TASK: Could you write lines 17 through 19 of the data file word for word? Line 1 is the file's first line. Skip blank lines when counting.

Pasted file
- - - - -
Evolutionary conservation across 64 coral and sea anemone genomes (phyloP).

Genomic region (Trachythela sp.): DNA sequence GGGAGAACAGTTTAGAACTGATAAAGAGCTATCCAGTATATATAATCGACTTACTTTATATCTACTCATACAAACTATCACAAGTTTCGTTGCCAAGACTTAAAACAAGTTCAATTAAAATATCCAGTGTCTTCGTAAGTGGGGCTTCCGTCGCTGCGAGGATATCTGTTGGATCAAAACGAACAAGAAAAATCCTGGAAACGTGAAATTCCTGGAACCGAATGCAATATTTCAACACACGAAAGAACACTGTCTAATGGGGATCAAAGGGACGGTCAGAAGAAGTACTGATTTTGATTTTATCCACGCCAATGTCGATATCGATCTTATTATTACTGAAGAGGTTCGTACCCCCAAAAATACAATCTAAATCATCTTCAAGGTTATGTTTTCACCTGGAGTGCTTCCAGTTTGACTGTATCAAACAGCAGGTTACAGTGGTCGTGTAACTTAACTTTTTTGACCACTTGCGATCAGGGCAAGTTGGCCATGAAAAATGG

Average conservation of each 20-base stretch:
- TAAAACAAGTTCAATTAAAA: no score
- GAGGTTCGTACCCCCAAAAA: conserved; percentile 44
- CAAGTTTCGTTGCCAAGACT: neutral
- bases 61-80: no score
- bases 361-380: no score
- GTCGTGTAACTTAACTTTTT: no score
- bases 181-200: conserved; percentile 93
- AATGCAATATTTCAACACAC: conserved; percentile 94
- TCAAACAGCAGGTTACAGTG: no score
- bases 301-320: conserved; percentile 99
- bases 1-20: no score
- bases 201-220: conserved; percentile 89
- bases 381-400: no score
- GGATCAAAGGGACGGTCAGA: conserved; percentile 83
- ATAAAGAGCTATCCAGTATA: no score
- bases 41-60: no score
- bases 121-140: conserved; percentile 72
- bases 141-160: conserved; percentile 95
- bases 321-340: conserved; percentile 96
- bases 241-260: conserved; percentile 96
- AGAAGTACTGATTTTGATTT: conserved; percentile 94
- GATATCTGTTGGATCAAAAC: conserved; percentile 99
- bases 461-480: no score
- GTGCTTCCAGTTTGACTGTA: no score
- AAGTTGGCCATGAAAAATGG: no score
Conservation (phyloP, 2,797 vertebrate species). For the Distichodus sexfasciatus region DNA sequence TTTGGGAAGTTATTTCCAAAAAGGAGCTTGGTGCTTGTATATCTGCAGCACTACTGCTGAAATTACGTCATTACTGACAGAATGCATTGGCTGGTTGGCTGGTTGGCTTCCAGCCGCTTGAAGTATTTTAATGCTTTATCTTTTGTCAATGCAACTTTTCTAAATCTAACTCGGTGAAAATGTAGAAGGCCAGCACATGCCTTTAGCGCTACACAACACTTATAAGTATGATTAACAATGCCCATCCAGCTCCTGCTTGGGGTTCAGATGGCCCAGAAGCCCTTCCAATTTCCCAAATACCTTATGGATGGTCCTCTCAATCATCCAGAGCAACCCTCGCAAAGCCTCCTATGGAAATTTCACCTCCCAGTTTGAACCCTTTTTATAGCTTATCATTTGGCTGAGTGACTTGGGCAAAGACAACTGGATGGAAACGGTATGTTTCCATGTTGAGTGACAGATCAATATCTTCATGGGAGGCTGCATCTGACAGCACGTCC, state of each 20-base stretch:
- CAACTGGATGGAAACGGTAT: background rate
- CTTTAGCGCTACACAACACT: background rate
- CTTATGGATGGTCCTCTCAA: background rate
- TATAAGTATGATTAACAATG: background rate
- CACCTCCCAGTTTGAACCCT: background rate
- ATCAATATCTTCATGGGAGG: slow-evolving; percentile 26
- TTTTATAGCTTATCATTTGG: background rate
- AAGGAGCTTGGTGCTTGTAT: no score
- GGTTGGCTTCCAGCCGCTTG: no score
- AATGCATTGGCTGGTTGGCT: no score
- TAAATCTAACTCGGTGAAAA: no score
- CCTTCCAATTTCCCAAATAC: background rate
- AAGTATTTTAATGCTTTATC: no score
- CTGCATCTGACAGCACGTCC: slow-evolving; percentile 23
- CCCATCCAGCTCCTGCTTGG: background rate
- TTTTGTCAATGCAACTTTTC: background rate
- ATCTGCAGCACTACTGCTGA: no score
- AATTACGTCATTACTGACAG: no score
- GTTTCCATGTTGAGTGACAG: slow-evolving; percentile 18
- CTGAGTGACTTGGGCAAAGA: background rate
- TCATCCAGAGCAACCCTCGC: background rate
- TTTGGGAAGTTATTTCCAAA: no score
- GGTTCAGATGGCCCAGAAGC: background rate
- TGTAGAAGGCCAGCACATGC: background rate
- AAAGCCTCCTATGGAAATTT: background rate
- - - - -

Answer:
- GGATCAAAGGGACGGTCAGA: conserved; percentile 83
- ATAAAGAGCTATCCAGTATA: no score
- bases 41-60: no score